Gov. Dunleavy has given the Legislature the opportunity to get it right in August. They can override some or all of his vetoes, they can even restore their own per diem with an override. But the $4 billion that just went into the corpus of the Permanent Fund? That is a five percent gain for the Fund, and is going to make August extremely difficult.


  1. As I was reading through the per diem breakdown it struck me that the majority of names on this list have been in politics if not in Juneau since I have been in Alaska (1995). We are not supposed to have a ruling class. Time to pull the flush handle on all of em.

    • Prop 2 removed the flush handle and made it a crime to even attempt to clean anything up. The RINO+communists alliance will rule permanently, backed by Dominion and the Democrat Supreme Court

      • Reading this article makes my head spin and my heart pound. Will we get a PFD at all this year? Will the legislators now reward themselves for a job well done and a fat per diem check? It is SICK!

        • It’s almost certain that we will get NO PFD this year, thanks to Dunleavy’s stupidity. They need 3/4 of the legislature to agree to give a PFD, and there is definitely a good quarter of RINO/Communist legislators who would be more than willing to kill the PFD altogether

  2. God, Dunleavy is stunningly inept. How do you overlook $4 billion? At this point I’m willing to believe he did it on purpose. Another version of the Wasilla cave.

    If he had vetoed the whole damn thing as he should have, the odds of this being an issue goes way the hell down.

  3. No. Even though the 2022 budget is now signed into law the Legislature can still CUT THE BUDGET ENOUGH TO PAY THE PFD. (Anyone will have to show the arithmetic if they think otherwise.) Why is it that no one talks about cutting the budget? Did Moses bring the budget down from Denali or something? The Corrections budget has grown 600 percent over the past many years. Medicaid has added hundreds of millions of dollars in GF spending. And look – just look once if that is somehow all you can stand – at the BSA. The oil property taxes improperly diverted to the North Slope Borough alone amount to a $550 PFD! Again, anyone would have to show me the arithmetic before I can understand the premise here. By the way, the 2022 vetoes amount to 1.8 percent of the total 2022 spend, not even as much as the supplementals will be come next January. People call the fiscal gap an “existential crisis.” If you had an existential problem in your personal finances do you think you could find more than 1.8 percent to reduce your spending? Who thinks Alaska voters are this stupid? I favor putting the $4 billion in the corpus to earn income for all time, but it was an uncommonly stupid oversight to not include it – and very funny.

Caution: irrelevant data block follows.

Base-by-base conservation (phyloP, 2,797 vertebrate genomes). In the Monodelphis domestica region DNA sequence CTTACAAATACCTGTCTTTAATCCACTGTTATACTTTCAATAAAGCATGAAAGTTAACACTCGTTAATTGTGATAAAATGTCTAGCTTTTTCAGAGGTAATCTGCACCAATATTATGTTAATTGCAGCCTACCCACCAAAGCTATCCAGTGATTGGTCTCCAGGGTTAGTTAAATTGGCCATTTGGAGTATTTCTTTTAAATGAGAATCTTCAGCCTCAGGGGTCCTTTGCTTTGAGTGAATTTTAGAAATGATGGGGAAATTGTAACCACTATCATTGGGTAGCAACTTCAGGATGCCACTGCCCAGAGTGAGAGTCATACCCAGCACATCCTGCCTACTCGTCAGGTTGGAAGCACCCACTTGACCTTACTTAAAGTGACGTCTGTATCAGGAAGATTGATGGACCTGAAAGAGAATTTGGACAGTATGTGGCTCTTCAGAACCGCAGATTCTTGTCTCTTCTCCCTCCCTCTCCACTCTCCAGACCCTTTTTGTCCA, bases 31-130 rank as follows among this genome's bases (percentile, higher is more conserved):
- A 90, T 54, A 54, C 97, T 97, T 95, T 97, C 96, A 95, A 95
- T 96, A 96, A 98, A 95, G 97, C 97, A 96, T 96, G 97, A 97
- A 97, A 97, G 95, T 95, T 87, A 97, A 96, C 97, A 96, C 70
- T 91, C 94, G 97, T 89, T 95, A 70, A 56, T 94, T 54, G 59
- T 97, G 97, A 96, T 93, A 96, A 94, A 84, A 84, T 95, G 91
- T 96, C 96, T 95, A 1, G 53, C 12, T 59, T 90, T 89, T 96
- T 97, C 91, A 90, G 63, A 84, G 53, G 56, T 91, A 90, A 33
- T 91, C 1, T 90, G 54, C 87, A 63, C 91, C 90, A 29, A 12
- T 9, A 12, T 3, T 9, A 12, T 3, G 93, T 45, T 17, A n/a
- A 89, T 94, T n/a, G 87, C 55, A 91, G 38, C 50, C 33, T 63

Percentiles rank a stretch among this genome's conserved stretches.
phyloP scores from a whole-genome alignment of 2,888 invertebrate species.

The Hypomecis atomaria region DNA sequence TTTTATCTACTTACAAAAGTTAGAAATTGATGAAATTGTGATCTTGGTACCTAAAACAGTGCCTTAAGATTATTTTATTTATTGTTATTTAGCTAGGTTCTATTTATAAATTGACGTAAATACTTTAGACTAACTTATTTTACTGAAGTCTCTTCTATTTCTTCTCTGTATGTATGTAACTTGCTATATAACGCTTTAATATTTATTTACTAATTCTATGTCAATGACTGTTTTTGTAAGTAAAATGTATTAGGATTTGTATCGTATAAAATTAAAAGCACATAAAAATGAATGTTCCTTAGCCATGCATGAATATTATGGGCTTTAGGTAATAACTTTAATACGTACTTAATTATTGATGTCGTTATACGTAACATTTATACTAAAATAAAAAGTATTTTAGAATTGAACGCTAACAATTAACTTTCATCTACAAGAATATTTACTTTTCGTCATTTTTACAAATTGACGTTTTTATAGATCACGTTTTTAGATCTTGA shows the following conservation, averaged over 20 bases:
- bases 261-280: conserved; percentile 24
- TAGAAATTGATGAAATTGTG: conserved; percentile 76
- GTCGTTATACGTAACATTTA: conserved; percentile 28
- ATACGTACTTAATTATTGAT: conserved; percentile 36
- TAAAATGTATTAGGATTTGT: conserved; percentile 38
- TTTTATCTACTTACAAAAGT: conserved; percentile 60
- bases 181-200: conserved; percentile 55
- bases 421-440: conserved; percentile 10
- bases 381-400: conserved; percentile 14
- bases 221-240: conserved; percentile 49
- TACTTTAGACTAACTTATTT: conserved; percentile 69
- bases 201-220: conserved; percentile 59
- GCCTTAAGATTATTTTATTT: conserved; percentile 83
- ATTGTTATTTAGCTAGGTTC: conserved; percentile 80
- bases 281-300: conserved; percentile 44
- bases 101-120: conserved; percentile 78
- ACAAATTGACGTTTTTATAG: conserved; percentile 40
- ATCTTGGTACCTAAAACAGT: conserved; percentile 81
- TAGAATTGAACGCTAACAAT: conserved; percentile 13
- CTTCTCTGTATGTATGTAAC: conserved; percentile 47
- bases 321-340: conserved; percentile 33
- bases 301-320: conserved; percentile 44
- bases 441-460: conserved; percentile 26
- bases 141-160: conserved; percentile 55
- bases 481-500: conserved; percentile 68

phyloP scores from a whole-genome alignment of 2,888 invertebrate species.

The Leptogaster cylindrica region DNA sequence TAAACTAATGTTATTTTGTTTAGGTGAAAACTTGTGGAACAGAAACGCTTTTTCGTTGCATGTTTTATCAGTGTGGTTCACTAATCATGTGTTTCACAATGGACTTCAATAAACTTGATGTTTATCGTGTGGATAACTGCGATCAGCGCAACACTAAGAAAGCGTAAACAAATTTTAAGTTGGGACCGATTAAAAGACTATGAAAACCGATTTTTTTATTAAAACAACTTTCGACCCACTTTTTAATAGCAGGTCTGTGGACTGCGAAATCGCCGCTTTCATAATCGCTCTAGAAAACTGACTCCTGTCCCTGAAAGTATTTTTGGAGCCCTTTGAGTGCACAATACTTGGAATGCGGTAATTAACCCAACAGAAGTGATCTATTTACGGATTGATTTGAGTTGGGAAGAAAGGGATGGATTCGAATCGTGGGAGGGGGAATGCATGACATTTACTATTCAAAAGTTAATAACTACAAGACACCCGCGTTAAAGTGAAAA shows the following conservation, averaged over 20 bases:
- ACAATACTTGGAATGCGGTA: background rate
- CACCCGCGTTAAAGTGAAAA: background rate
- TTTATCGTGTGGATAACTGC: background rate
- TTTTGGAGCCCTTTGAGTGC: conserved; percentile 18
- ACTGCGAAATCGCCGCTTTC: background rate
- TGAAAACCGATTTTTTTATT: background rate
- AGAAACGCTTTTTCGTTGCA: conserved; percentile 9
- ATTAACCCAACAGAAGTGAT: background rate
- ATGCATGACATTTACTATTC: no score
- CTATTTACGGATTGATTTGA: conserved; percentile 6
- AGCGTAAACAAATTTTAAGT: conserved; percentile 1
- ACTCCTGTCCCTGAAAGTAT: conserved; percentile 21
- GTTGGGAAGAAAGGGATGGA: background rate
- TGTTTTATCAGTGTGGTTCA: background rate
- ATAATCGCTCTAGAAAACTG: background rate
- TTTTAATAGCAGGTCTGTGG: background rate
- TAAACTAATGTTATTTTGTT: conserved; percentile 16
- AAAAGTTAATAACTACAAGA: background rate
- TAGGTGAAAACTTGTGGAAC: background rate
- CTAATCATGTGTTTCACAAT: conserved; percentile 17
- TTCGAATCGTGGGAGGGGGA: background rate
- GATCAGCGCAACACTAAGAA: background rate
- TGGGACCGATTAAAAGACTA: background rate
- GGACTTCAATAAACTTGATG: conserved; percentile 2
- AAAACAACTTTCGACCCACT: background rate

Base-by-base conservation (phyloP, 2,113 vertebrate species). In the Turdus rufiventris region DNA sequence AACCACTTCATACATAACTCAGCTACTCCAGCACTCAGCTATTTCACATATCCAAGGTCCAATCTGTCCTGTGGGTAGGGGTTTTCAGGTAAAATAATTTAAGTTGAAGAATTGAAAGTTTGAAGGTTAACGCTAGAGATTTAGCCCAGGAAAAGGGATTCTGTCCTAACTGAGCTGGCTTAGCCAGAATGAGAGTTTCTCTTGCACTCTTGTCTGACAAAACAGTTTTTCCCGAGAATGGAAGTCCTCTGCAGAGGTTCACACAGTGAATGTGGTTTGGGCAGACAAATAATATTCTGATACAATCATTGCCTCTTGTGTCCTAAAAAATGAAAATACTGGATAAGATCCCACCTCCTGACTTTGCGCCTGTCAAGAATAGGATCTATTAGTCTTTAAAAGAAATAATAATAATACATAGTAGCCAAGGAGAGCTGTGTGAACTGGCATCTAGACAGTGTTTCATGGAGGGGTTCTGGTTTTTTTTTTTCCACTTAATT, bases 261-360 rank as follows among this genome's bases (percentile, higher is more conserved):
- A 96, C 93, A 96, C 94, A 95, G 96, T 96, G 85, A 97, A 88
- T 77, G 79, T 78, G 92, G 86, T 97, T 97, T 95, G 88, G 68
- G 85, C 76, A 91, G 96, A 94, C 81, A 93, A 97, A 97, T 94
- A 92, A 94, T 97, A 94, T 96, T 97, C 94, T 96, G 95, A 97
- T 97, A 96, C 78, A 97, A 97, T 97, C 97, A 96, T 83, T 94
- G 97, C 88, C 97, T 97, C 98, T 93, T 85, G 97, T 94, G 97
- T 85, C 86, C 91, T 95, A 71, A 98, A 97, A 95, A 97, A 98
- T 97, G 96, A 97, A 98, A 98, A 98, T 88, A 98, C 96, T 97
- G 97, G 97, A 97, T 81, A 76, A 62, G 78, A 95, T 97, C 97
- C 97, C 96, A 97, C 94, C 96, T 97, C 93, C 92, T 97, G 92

4. Spin, twist, wiggle… is this beer-pong leg wrestling? Or just another round of lies from the legislative thieves? I should run for office just to get in on the fun. 🙁

  5. Well, there goes this year’s PFD. Zero dollars for us peasants (there’s no way the Dems will play ball to fix this error)

  6. Rewarding legislators with per diem for not accomplishing the budget task is very similar to rewarding K12 education with more and more money for failing our children. So, what’s the problem?

  7. Here’s a thought, $60,000 flat rate salary, NO per diem & if they go over their 121 days NO pay whatsoever! NO special funding, no transfer to Per diem to “pay” them for overtime, Zip, Nada, nothing! I bet they’d figure a way to get their job done pronto!

    • The courts are controlled by the Radical Left. Every judge in Alaska is a Democrat selected by the Bar Association

  8. Suzanne — I take issue with your statement: “For some, the per diem is a handsome benefit, while for others, it barely covers their cost of having to have a place to live in Juneau.”


    I assert that no legislator NEEDS $300.00 per day to live in Juneau during the session. None of them need $8,700.00 per month to live there temporarily. And certainly $36,000.00 for three months is way too much for Juneau living expenses.


    If you know differently, please name names. I believe your comment is factually inaccurate.

    • To help those that don’t perform skilled labor or own a business, consider this and put other issues aside for just a moment…while they are in Juneau additional unscheduled days they are not at home working at their businesses or attending their real jobs. Many of them are losing real money by being legislators. Are you saying that government employees shouldn’t expect to be paid?